rewrite your negative thoughts

Read This the Next Time You Want to Share Your “Truth”

Let’s talk about “truth.”

Specifically, your “truth.” 

You know, you’ve been doing the inner work, reading the books, practicing mindfulness, and discovering more about yourself and having breakthroughs. 

Your next step: share these “truths” with your loved ones, your best friend, the barista, and anyone who will listen. 

It’s natural to want to share our learnings and truths with others — we’re excited, we feel good, and we want others to feel this way too.

Truth is in quotes here for a reason — your truth is relative.

Sharing your “truths” isn’t always a good idea — it can often be a terrible one because repeatedly sharing your “truth” is a form of bullying.

Before you share your “truth” consider this:

Your conscious mind can only process 50 to 60 bits of information per second out of the millions of bits that are available. The chances that another person is focusing on those same 50 to 60 bits as you is pretty slim. In other words, your truth is likely going to differ from theirs.

And for you to barge into someone else’s world, experience, and their truths, and expect them to understand and validate your truths — Well, I hope you can see this is a tall order. At best, you may end up feeling misunderstood.

Before imparting your truth on others, consider:

  • Who says that it’s important for us to share our truths with other people? 
  • What’s my intention for sharing this? Is it for me or for them?
  • Who says they’re going to get it and be on the same page?
  • Is it possible that the result of sharing what we call truth for ourselves is going to create some sort of divide?

Carl Jung said that our unconscious mind needs to project deeply unconscious information out to our environment via people and events so that we can become aware. So the learning here is to become aware of our thoughts. 

Especially when we look at somebody and we think, “That is so not me,” Carl Jung would tell you, it is you — you’re just unaware and there are elements there that are you.

With this knowledge, you have the power to change your projection out into the world. If you begin to change your perception and how you feel about that projection, then the projection must change. It will because you’ve shifted your focus — thanks to the reticular activating system (RAS).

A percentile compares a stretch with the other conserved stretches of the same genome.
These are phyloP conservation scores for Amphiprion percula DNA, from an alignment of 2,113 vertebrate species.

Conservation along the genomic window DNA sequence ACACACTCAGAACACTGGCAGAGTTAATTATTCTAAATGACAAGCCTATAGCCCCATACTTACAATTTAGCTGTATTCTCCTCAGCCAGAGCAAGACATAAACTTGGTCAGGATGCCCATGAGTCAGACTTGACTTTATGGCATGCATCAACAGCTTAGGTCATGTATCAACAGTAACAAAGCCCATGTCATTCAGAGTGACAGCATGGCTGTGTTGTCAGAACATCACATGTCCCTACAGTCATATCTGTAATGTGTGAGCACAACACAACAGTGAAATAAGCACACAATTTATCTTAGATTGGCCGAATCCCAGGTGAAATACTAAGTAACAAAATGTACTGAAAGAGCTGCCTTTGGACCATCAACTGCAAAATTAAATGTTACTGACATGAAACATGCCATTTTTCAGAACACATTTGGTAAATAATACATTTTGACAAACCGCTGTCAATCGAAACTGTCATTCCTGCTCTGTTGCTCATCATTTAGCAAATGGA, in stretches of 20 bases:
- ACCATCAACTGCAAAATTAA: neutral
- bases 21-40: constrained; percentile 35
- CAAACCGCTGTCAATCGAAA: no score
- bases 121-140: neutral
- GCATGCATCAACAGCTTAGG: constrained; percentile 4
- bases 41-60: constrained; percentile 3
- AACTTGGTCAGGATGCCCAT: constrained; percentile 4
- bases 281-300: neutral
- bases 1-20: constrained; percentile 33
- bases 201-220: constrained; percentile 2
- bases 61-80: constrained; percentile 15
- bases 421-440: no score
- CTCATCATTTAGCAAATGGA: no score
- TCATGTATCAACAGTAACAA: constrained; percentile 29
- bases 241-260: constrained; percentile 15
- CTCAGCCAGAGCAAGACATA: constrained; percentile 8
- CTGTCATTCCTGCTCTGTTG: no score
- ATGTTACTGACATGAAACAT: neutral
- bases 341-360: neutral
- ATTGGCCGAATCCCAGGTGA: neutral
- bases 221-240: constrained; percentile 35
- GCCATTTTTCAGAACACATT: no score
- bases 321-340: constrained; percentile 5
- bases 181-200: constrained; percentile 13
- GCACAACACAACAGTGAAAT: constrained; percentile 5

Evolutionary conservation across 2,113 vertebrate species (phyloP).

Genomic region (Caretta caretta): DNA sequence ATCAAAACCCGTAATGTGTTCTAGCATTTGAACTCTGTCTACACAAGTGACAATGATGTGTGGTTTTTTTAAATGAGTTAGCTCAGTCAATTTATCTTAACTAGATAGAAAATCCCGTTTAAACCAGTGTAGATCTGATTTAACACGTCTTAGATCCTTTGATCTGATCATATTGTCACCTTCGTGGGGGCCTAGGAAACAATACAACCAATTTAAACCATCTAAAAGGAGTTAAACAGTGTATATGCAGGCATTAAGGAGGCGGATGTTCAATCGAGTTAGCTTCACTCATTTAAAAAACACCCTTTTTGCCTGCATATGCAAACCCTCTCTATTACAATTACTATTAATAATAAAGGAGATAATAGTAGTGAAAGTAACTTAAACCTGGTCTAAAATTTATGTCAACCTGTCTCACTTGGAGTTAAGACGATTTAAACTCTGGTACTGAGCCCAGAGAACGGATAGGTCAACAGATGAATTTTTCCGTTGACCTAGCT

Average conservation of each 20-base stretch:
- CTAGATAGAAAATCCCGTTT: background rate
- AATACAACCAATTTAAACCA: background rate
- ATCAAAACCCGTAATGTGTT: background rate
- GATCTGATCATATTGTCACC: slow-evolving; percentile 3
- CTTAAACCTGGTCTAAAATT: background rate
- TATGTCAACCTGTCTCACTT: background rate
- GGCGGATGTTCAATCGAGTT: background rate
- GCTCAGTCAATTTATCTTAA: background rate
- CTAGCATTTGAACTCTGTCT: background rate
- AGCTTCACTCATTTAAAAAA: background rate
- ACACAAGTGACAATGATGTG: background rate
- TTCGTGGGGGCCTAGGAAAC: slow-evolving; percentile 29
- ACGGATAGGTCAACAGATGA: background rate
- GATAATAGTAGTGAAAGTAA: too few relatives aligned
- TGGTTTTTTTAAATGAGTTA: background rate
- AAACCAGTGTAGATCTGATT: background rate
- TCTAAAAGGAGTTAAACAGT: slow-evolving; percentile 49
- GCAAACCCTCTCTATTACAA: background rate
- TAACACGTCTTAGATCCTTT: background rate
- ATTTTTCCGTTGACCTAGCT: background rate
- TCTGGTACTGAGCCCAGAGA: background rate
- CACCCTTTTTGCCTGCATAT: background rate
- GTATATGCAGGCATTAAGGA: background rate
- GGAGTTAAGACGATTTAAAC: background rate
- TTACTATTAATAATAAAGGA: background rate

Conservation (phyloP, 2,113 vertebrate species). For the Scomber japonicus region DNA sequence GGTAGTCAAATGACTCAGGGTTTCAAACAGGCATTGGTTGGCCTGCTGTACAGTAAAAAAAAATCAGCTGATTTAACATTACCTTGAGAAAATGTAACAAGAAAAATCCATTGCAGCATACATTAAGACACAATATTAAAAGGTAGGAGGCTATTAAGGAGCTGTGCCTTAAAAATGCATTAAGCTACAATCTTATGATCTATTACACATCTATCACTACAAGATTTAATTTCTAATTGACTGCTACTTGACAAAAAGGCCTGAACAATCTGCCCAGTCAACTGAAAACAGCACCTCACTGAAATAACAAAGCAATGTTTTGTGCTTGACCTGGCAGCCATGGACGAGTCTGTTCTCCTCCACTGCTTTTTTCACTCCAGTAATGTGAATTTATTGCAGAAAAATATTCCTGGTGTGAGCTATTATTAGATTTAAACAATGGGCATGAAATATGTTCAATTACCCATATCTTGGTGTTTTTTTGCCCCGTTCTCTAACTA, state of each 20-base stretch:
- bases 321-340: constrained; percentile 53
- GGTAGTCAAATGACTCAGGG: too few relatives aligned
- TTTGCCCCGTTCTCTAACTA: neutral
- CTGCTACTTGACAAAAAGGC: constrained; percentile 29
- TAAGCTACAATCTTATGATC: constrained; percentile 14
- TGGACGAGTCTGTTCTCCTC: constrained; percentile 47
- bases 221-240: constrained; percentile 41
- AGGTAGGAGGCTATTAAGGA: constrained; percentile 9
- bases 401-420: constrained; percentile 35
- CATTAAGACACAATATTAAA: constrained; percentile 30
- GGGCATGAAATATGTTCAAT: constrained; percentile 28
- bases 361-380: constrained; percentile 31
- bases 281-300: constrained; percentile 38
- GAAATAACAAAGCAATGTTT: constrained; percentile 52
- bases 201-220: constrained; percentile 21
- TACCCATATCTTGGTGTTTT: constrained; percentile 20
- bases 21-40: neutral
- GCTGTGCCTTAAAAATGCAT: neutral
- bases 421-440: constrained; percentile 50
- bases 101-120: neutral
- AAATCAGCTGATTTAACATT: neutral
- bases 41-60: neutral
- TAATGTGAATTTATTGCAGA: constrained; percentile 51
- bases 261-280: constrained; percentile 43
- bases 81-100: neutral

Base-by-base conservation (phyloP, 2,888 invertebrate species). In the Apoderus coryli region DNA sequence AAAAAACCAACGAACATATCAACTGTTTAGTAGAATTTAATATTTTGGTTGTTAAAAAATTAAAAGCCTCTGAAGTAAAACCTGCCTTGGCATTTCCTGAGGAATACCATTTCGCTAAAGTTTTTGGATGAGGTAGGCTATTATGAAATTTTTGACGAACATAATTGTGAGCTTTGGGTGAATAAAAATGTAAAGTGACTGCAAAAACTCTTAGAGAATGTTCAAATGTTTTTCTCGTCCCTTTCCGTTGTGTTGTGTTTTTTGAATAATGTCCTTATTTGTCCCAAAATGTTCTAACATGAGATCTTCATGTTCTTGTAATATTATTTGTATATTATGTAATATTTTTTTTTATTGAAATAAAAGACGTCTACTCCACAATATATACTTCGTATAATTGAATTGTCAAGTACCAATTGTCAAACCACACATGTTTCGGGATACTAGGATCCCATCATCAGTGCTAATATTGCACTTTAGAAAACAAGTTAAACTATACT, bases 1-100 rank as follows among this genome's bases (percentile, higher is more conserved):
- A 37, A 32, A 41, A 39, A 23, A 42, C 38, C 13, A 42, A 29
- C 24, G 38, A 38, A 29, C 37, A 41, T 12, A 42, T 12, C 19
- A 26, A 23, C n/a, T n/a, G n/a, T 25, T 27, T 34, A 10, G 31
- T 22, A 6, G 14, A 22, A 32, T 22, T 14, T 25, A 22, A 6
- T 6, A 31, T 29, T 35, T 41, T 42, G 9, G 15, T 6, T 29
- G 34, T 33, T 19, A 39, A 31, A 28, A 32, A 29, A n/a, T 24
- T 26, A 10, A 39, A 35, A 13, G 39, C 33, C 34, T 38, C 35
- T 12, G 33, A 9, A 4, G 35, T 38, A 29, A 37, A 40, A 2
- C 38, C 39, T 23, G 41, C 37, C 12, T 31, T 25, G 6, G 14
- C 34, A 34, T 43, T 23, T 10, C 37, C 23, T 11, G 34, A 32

When you train your RAS to focus on the stuff you want, then you’re going to get more of what you want.

When you find yourself saying, “it’s true,” just know it means it’s true for you, and it doesn’t necessarily mean it’s true for others, even the people we love.

What to do when you feel the urge to “share your truth.”

It’s natural to want to share our lessons with others we care about. When you get the instinct to share a “truth” with someone, take a step back, look at the big picture and ask yourself these questions: 

  • For what purpose do I want to share this?
  • What’s the intention of sharing this truth with someone who has a set of truths of their own? 
  • What is the intention?
  • What sort of agreement do I need first?
  • How will this be received?

Your intention is critical here. Get in touch with your positive intentions — is it to feel connected, closer to those you love, or something else? Make sure you approach sharing from a place of positivity and commonality. And if, in your sharing, you sense defensiveness or negative vibes from the other person, respect their time and your intention by stopping, taking a break, and reevaluating your approach. 

Remember, the sucks-for-you meaning of communication is the response you get. The response you get matters.